In re A.H.D.

Decision Date07 February 2023
Docket NumberCOA22-382
CourtCourt of Appeal of North Carolina (US)

Heard in the Court of Appeals 10 January 2023.

Appeal by respondent-father from orders entered 7 January 2022 by Judge Robert M. Wilkins in District Court, Randolph County Nos. 20 JT 20, 20 JT 21

Kimberly Connor Benton for respondent-father.

No brief filed for petitioner-mother.


Father appeals from two orders terminating his parental rights as to each of his two children on the grounds he willfully failed to pay child support for a year or more preceding the filing of the termination petitions pursuant to N.C. Gen. Stat § 7B-1111(a)(4) (2019). Because the Petitions gave Father adequate notice as to the acts, omissions, or conditions at issue in the case, they are a sufficient basis for the termination proceeding. Although the trial court failed to make Findings of Fact based upon the proper standard of proof of clear, cogent, and convincing evidence the record includes sufficient evidence upon which the trial court could make the required findings to support termination of Father's parental rights under § 7B-1111(a)(4), so we must reverse and remand.

I. Background

On or about 14 January 2020, Mother filed two "Verified Petition[s] For Termination of Parental Rights" to terminate Father's parental rights as to their two children, Ariel and Vanessa.[1] (Capitalization altered.) After including information about Mother's and Father's residences and the names and birthdates of the children, the Petitions alleged, in relevant part, Mother had "physical custody" of both children and alleged the following identical "grounds for termination" of Father's parental rights:

b. That for more than one (1) year [Father] has had no contact with the minor child. [Father] has not visited or contacted the minor child since May 6, 2018;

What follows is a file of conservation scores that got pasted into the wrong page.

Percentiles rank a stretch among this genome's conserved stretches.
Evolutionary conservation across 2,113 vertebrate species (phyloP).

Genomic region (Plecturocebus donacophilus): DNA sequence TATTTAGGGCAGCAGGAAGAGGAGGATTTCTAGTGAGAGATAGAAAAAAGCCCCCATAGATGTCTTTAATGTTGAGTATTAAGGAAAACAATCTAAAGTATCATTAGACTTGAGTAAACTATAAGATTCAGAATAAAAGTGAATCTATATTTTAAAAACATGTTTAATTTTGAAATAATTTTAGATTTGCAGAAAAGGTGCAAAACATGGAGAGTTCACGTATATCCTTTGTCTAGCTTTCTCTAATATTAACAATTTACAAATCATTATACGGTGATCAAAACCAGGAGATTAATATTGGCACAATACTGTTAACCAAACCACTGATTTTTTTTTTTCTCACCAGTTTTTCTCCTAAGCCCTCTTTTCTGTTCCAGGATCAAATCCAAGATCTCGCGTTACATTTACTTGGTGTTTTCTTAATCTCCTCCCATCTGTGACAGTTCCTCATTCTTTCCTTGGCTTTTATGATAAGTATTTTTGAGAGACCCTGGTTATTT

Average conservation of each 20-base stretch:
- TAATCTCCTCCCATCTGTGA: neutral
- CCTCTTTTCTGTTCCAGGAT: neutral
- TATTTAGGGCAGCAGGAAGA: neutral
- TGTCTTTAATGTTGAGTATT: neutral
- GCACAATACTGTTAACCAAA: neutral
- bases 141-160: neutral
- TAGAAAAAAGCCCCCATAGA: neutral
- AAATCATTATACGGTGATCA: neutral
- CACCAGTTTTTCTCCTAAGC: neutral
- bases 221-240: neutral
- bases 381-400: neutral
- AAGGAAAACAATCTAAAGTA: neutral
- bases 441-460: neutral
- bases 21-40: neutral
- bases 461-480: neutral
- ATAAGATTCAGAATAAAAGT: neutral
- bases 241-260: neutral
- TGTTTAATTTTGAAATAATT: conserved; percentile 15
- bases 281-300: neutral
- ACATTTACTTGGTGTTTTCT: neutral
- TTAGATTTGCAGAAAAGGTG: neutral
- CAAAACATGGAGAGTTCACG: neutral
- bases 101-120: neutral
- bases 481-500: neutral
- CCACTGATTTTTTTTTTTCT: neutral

c. That for more than one (1) year, [Father] has failed and refused to pay child support. He has not paid child support since May 6, 2018;
d. That [Father] is therefore subject to termination of his parental rights pursuant to North Carolina General Statutes § 7B[.]

On or about 5 March 2020, Father filed responses admitting his and Mother's residences and the children's names and birthdates but denying all other allegations.

The trial court held a hearing in the termination proceeding on 1 November 2021. The trial court indicated at the start of the hearing that it first wanted "to hear testimony and evidence about whether there are any grounds for termination of parental rights" and then would receive testimony of the children's best interests after that "if appropriate[.]"

During the portion of the hearing focused on the grounds for terminating parental rights, Mother and Father testified. Mother first testified she took physical custody of the children after the parents separated on 6 May 2018 because Father went to jail for committing a crime against Mother's sister. Following the separation, Father had no contact with the children because "[h]e never asked." Mother also testified she got a custody order granting her permanent custody in June 2018; she had a child support order entered in July 2018. The child support order required Father to pay approximately $1,100 per month. Mother testified between 2018 and 2020 when she filed the Petitions, Father had "just refused to pay" leading to "over $20,000.00 in arrears[,]" although after the Petitions were filed he made "three or four payments" of "at most $500" as a result of "[c]hild support enforcement[.]"

At the grounds portion of the termination hearing, Father testified about his employment and child support payments. Father operated his own store before his arrest, but Mother sold all the contents of his store right after he went to jail. Upon his pre-trial release from jail at the end of May 2018, Father took about six months "to get started back up" running "another small business[,]" and he continued doing that work until he was convicted of the crime against Mother's sister in February 2021 and sentenced to over a decade in prison. Father testified he gave Mother cash payments around the "end of 2018" that were "for the benefit of the children[.]" Father also said he gave Mother "cash a few times" in 2019, but he was not able to pay the full $1,100 per month required by the child support order. Beyond his employment and child support, Father testified he tried to reach out to Mother and the children "[a]t least a couple times a week" but Mother told him to stop calling her. Father could not have visits with the children or contact them because of the conditions of his house arrest.